I am writing this letter to follow up on Bonnie Rolston’s letter of Nov 11, 2014. I commiserate and agree with her sentiments regarding the divisions within the community, since the effects of the Mount Polley dam breach, but what needs to be identified is the cause of these widely varied and obviously passionate opinions.
Basically it comes down to a huge lack of trust in Imperial Metals (IMC) and both the provincial and federal governments, due in part to their reticence to provide full information and/or promised assistance in a timely and open manner.
There is no doubt there is a lot going on at the mine site to remediate consequences of the dam breach, and that everyone is working very hard on this project. But in respect to the overall remediation of the tailings pond, Polley Lake, Hazeltine Creek and Quesnel Lake, where are they going, what do they need to do to get there, and what is the plan on how they will get there? Where is the draft comprehensive mitigation plans for review by the public, relevant past inspection documents, timely updates of mitigation efforts on-site including studies and plans related to reducing effects of the breach on the environment (i.e. stopping flow of all solids, not just 80 per cent, into Quesnel Lake), and timely distribution of monitoring and test results, such as WQ and bioassay data?
Community meetings in Likely have spread out to six to eight week intervals and the weekly Ministry of Environment reports on the Imperial Metals website have become exceedingly short on hard data, facts and interpretation.
My observation is that the IMC management and scientific team is fully engaged and working at or beyond capacity, but that IMC has obviously limited the resources they are committing to the mitigation efforts at that level, as noted by the deficiencies listed above. They need to provide more capacity within this team.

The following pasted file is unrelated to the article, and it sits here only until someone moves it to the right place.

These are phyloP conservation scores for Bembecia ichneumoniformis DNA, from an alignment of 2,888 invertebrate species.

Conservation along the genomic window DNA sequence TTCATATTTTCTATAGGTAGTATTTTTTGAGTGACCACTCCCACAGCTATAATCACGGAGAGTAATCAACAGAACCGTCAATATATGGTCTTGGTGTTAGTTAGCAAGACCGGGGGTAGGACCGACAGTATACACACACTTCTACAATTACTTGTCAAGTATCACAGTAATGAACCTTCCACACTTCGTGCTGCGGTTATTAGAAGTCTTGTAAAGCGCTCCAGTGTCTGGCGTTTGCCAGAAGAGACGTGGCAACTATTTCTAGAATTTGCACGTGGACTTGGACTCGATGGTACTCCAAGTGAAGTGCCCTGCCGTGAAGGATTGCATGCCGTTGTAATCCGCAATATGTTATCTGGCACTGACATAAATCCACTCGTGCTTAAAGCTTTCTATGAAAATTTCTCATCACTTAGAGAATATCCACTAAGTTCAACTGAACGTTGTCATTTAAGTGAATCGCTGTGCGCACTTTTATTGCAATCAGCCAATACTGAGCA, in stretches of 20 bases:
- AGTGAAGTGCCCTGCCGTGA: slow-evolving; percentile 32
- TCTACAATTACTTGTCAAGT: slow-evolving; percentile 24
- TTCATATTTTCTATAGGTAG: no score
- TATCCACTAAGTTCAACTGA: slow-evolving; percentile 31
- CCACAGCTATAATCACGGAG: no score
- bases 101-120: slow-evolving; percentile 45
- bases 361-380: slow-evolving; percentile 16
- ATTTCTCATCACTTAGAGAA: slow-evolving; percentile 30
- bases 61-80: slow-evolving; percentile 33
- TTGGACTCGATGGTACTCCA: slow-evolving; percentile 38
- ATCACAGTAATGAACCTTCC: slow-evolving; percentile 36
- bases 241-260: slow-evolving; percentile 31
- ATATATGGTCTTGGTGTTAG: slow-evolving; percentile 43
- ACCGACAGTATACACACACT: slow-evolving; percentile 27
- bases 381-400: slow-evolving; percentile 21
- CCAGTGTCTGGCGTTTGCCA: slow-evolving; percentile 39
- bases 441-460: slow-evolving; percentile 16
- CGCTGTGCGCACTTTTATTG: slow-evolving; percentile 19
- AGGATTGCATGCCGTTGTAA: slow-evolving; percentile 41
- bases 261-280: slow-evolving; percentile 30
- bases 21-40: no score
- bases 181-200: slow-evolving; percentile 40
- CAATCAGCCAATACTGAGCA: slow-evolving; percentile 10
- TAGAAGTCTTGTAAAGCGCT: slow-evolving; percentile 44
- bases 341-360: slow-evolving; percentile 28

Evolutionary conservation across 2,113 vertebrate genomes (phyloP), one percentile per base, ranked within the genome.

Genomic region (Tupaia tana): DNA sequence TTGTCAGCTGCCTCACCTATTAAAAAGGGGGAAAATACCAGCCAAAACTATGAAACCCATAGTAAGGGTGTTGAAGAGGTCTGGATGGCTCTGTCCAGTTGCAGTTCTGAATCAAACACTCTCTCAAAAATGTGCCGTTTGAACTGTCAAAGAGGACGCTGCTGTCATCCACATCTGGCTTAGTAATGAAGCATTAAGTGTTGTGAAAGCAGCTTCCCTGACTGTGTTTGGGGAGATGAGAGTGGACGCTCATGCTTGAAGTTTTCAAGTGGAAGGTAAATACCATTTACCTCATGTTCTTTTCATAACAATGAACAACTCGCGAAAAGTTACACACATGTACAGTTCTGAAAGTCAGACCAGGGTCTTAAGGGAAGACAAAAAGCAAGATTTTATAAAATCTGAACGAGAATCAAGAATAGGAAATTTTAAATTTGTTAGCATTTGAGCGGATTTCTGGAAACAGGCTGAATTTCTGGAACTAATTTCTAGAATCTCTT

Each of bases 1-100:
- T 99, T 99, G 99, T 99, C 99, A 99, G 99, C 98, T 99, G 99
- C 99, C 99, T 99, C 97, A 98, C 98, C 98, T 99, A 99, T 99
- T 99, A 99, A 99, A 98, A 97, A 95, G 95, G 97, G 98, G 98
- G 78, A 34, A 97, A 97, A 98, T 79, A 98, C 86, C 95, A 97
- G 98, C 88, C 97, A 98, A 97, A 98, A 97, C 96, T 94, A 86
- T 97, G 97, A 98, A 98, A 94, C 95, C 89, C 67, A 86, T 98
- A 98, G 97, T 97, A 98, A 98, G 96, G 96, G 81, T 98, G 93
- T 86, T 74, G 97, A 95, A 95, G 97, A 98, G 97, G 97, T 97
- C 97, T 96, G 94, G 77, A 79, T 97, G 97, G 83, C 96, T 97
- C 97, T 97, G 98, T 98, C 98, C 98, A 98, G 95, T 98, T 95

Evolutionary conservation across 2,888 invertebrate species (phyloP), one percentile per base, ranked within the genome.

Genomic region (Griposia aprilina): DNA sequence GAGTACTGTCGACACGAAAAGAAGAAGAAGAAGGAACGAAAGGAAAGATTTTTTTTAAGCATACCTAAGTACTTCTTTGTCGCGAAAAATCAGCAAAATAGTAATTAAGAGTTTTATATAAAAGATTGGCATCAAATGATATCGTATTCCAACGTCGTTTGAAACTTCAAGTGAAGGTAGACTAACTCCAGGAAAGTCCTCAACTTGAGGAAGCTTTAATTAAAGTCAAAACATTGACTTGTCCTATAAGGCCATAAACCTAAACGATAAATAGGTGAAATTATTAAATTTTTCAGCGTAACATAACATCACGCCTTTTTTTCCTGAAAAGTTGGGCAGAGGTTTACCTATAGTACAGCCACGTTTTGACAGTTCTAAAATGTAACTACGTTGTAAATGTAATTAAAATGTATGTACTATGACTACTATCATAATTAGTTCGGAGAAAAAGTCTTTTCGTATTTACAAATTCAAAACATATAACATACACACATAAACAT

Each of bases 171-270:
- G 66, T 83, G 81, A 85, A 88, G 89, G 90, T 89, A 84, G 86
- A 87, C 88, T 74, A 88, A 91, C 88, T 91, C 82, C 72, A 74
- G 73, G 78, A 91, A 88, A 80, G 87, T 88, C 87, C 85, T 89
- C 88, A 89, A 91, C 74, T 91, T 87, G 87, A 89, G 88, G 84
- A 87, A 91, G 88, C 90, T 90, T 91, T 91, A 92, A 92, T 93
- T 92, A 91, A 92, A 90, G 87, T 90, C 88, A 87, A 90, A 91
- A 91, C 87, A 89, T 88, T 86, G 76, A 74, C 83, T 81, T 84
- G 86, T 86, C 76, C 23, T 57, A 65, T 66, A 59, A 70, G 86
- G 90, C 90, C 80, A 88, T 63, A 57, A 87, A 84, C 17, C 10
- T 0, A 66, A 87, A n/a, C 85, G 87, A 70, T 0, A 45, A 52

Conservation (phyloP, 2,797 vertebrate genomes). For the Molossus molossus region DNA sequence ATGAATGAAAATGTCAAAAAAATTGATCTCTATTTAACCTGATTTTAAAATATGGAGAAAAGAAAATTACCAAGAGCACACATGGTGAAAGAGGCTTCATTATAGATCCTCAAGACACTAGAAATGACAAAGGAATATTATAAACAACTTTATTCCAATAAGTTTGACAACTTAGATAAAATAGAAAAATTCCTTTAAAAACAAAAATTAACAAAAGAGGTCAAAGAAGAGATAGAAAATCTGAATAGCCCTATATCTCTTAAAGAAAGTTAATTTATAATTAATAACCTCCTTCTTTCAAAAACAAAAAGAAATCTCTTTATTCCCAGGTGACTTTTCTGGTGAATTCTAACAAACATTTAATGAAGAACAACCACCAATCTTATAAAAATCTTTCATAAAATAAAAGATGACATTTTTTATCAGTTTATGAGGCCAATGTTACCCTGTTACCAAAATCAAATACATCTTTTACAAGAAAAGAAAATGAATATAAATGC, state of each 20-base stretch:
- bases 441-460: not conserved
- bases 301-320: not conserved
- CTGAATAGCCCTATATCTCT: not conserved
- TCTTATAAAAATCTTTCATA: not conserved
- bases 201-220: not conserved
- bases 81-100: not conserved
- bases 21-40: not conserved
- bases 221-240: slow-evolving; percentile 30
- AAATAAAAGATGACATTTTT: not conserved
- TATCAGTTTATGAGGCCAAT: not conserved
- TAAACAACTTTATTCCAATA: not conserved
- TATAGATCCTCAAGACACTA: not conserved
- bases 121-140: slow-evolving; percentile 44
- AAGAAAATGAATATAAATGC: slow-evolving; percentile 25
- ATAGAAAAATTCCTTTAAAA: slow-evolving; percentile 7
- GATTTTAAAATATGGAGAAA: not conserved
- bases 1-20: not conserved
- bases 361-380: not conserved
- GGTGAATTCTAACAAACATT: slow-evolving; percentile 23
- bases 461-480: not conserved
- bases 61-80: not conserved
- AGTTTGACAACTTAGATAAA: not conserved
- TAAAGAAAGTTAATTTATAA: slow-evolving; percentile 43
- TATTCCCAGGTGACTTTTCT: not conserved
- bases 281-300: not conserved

It seems to me at this point, quickly protecting the environment with the best technology available should be the highest priority.
Quite a number of B.C. provincial politicians and senior ministry officials, right up to the Premier, were in Likely in the days immediately following the breach. They ensured the cleanup would be completed correctly and Likely would be supported. But in reality it appears all that hot air has wafted over to smooth concerns in Alaska and to promote business in China, leaving Likely in the lurch.
It would also appear the two ministries (Environment and Mines) most directly involved in the Mount Polley operations and remediation also are suffering from lack of adequate resources.
I do commend IMC in regards to their efforts to provide drinking water to those residents affected by the degradation of the water in Quesnel Lake. Prior to the breach Quesnel Lake water was very clear with a turbidity readings approaching zero. Because of the turbidity change, Interior Health should not be saying the Quesnel Lake water is drinkable. Just looking at the green/gray lake water now certainly does not provide a sense of trust, particularly with the expectation the turbidity is likely to jump from the reported present four NTU or so to as high as 20 NTU (IMC, Nov. 14, 2014) over the next few months.
The lack of active participation by DFO and Environment Canada Enforcement is also extremely obvious. What are they doing to ensure the flow of solids into Quesnel Lake is fully stopped in as short a time period as possible?
The public needs to be educated on the breach remediation through full engagement of all parties, ensuring open, complete and transparent dissemination of information as discussed above.
They need to provide more capacity within this team, and if it is a financial limitation. It seems to me at this point, quickly protecting the environment with the best technology available should be the highest priority compared to spending $18 million on providing improved shareholder value (stock buy back, Oct. 16, 2014).
I fully supported the operation of Mount Polley before the breach, and I fully support their developing plans for expediting startup by temporarily bypassing the tailings pond. There are certainly synergies of operations and cash flow that will assist IMC in the remediation, as well as the obvious benefits to the workers and local economy.
I would also like to again thank all those volunteers in the community who jumped right in to handle the emergency response during the initial breach, as well as all volunteers who continue to work to improve the community during these difficult times. I fully expect Quesnel Lake and Likely will recover, and in the longer term Likely will continue to “… pull together as a family for the future of our children … and many generations to follow.”
Likely resident and Quesnel Lake property owner
– Not a Mount Polley employee, but still unemployed due to the breach.